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Nanni di Banco, Four Crowned Saints

Nanni Di Banco, Four Crowned Saints, Or San Michele, Florence, Italy, c. 1410-16, marble, figures 6' high. Created by Beth Harris and Steven Zucker.

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  • piceratops ultimate style avatar for user Quinn McLeish
    Stephen Zucker says (at ) that this sculpture is called the four crowned martyrs, but the text and the title of this video say it is called the four crowned saints. Why is that?
    (3 votes)
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  • blobby green style avatar for user adreanaline
    Please make the Subtitle Me option more clear because people won't think of helping out unless it's evident. For example, add a line under this video "This video is not subtitled -- link Help add subtitles!"
    (3 votes)
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  • orange juice squid orange style avatar for user Jane Churchland
    The name given to this work is the four crowned martyrs/saints ... I don't see any crowns? Is there a reason for this name that I'm not seeing?
    (1 vote)
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  • mr pink orange style avatar for user ermine
    I don't understand this part: "These are four ancient Roman sculptures, who are asked by the Roman Emperor, Diocletian, to create a sculpture of a pagan God. They refused, and were put to death."
    They were the artists, why not create a sculpture of a pagan God, move on, and create more Christian sculptures. Did they (both Diocletian and the sculptors) really have that kind of single-thought mindset at that times?
    Hindu artists, for example, while holding a different belief, seemed to have more flexibility and created art for Mughal emperors.
    The Roman Empire at the time of Diocletian looks a bit like North Korea to me: one dictator, one system of beliefs. Disagree, then prison or death.
    I can understand the logic of ten commandments and their importance but I don't understand the logic of most Christian stories.
    (1 vote)
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  • blobby green style avatar for user Ms. Heaton
    what is the bibliography for this video?
    (1 vote)
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  • blobby green style avatar for user Wolfgang Demmel
    Does anyone know who the figure holding a book in the niche's pediment represents? With the figures protected inside in the museum outside of their niches, a lot of context is lost from this set of statues surrounding the building.
    (1 vote)
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  • winston baby style avatar for user Liotun Dahazrahazyeh
    so why did they have guilds commission people?
    (0 votes)
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Video transcript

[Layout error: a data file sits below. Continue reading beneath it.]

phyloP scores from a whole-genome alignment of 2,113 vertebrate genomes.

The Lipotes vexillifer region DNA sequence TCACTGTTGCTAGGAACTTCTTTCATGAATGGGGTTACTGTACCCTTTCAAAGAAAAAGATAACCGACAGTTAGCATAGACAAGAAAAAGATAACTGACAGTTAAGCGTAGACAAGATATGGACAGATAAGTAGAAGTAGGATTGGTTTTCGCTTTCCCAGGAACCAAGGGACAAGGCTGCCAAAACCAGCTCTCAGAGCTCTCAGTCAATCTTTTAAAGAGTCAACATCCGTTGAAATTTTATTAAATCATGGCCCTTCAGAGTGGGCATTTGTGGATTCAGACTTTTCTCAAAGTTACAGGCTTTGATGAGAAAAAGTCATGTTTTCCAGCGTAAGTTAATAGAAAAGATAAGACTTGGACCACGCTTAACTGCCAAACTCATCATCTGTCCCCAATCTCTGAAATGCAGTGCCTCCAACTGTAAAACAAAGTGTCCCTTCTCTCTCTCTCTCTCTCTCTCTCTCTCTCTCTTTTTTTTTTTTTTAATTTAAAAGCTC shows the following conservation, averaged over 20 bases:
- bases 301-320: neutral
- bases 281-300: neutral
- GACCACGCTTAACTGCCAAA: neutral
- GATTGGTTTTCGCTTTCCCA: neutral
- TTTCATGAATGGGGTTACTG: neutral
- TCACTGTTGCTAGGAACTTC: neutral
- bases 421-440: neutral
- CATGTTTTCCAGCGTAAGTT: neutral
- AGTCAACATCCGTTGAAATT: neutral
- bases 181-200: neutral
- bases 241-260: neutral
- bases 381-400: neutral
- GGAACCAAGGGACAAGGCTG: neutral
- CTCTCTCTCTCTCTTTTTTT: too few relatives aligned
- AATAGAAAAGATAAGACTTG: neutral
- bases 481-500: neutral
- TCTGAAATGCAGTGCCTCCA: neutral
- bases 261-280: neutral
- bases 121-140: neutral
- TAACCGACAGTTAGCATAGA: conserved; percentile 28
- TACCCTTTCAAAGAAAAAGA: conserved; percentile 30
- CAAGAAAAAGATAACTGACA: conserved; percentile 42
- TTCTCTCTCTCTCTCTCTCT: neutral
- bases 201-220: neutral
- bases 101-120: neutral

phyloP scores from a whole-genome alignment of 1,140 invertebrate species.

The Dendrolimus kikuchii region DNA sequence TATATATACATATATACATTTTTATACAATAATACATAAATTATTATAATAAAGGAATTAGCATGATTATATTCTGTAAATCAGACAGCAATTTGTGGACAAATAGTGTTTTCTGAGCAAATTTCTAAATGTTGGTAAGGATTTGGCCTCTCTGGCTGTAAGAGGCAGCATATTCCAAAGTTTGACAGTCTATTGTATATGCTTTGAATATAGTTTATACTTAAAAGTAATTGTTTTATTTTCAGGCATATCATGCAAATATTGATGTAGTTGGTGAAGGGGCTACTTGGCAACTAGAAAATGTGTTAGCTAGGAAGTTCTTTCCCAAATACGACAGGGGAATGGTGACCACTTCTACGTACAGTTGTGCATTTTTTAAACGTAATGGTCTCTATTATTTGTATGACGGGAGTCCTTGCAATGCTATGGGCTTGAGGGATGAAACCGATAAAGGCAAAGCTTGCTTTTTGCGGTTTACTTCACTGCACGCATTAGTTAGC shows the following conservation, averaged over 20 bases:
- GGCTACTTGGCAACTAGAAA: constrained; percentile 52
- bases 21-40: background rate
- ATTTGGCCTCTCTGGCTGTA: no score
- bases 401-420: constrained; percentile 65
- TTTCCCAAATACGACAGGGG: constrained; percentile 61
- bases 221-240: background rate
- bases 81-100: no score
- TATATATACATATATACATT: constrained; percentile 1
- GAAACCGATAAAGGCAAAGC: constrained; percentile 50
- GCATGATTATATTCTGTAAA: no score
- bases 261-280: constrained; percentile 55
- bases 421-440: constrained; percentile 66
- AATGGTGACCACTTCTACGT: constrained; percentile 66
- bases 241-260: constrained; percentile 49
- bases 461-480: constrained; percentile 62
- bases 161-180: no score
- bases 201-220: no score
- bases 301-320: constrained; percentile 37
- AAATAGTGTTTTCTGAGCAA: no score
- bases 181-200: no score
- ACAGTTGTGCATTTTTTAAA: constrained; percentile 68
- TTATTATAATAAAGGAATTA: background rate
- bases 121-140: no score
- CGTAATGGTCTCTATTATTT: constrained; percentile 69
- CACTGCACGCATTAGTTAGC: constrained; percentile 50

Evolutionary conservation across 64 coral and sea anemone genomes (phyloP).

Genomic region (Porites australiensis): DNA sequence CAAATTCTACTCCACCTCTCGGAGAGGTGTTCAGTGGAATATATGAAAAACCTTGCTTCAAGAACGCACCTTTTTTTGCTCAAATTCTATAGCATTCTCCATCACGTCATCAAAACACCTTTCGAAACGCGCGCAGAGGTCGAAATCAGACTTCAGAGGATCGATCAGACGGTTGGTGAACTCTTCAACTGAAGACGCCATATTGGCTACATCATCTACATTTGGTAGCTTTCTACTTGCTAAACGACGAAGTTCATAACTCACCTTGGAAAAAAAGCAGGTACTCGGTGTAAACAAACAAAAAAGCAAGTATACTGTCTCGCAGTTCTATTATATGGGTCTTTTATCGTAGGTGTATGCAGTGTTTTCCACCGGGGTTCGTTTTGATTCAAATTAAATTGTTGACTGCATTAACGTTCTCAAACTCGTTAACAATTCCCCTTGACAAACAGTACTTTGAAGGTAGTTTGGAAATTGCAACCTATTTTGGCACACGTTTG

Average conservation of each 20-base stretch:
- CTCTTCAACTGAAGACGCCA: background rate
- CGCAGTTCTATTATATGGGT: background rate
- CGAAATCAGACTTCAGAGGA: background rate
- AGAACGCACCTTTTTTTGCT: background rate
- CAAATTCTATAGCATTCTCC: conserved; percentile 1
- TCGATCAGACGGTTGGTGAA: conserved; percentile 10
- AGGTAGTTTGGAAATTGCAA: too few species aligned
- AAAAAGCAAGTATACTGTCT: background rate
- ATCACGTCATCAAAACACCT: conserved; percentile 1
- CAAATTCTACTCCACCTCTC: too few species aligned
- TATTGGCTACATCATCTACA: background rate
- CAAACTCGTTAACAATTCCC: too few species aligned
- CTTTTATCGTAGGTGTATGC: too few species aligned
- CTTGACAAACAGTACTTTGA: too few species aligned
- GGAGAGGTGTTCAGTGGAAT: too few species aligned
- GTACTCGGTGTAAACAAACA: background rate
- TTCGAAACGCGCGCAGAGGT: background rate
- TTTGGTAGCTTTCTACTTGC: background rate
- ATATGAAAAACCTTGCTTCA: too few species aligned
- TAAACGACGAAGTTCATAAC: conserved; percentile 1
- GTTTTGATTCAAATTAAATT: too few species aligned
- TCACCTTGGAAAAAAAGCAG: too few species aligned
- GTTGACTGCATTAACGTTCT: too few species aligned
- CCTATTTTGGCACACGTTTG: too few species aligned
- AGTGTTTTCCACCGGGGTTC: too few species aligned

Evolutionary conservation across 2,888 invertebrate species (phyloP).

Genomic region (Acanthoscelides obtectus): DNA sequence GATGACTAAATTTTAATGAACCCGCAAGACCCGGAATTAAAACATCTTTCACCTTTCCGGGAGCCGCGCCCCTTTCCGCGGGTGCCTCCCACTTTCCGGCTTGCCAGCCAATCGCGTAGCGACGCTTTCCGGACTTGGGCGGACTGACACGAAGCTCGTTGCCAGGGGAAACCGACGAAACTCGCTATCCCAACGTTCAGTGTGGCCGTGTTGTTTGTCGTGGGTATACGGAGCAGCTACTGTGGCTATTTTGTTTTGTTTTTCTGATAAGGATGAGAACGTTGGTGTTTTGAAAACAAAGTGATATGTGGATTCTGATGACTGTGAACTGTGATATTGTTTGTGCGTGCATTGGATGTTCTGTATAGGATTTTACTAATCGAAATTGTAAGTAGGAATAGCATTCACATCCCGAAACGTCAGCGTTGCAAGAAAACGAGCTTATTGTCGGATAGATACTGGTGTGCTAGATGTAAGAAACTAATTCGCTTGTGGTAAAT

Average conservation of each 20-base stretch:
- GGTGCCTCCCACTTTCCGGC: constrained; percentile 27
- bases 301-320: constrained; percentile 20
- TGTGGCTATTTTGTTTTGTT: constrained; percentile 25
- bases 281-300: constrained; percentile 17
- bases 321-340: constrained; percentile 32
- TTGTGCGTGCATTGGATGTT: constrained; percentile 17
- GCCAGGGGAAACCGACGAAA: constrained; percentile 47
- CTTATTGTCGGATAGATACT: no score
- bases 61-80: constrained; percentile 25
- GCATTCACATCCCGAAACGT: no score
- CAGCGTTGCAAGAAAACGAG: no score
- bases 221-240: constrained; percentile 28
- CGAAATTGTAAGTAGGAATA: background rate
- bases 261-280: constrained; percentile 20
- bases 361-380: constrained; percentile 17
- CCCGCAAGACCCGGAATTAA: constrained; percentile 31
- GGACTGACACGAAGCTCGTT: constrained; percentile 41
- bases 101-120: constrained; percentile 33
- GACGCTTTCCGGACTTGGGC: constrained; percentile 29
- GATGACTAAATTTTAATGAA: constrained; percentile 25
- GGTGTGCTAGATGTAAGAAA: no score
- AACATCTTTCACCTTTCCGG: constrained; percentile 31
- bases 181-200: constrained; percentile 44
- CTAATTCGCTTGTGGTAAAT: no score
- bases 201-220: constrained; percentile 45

(soft piano music) Man: We're on the second of Or San Michlele, and we're looking at one of the most famous sculptures that used to be on one of the exterior niches. It has been brought inside to keep it safe. This is Nanni di Banco's, The Four Crowned Mytryrs. These are four ancient Roman sculptures, who are asked by the Roman Emperor, Diocletian, to create a sculpture of a pagan God. They refused, and were put to death. The moment that Nanni di Banco has chosen to get picked is the moment when their coming to the realization that this will be their fate. Lady: This is commission by the stone masons skilled. Each skilled had a niche on the outside of the Or San Michlele, and chose a sculpture to represent their patron saints. This is unusual in that we have four figures instead of a single figure in the niche. The figures who are human in their interactions. Man: Almost as if there's a negation going on between them, and as if their thinking deeply about the consequences of the decision that their in the process of making. Then it is a deeply human experience. Lady: Instead of having these single thoughtful figures like the Donatello Saint Mark. We have figures who are looking at each other gesturing. Man: Look at the vividness of the interaction. As the man on the right is speaking, his mouth is open. There's that wonderful dark shadow `` in that really deep carving, and all of them are paying attention. Not necessarily focused on him visually, we can see them listen in the most engaged way. This is an extraordinary expression of what stone can do. And this was of course for the stone masons themselves. This guild is showing the nobility of their profession that stone can get to the heart of what it means to be human, and in a noble way to live up to ones belief. Lady: Being a sculpture in the early 15th century in Florence, looking back at the ancient Greek and Roman sculptures, it's in sculpture that we see the revival to take place. Artist like Donatello and Nanni di Banco, and then later on soon Masacio. We'll see that looking back to ancient Greek and Roman culture. This looks so ancient Roman to me. The faces look like figures from ancient Roman Republican statues. Their wearing these Roman togas. Several of them stand in contrapposto epically, this one second from the left, where we can really see his knee pressing through the drapery and a sense of his hips and really a body. Man: There's kind of a empathy that I feel for these figures that is intensified, because it is these four men. Think about Florence in the 15th century, which was really thinking about its sense of community. They took decisions together. Whether or not they were going to act we ask to the [Milanese 02:48] for example. This notion of doing things together, and doing things for the group was absolutely central to the specific nature of this city. Lady: With Donatello Saint Mark, you have the dignity of the individual which was a very important part of humanism. Here you have the importance of the relationships. The importance of the group in Nanni di Bancos Four Crowned Saints. (soft piano music)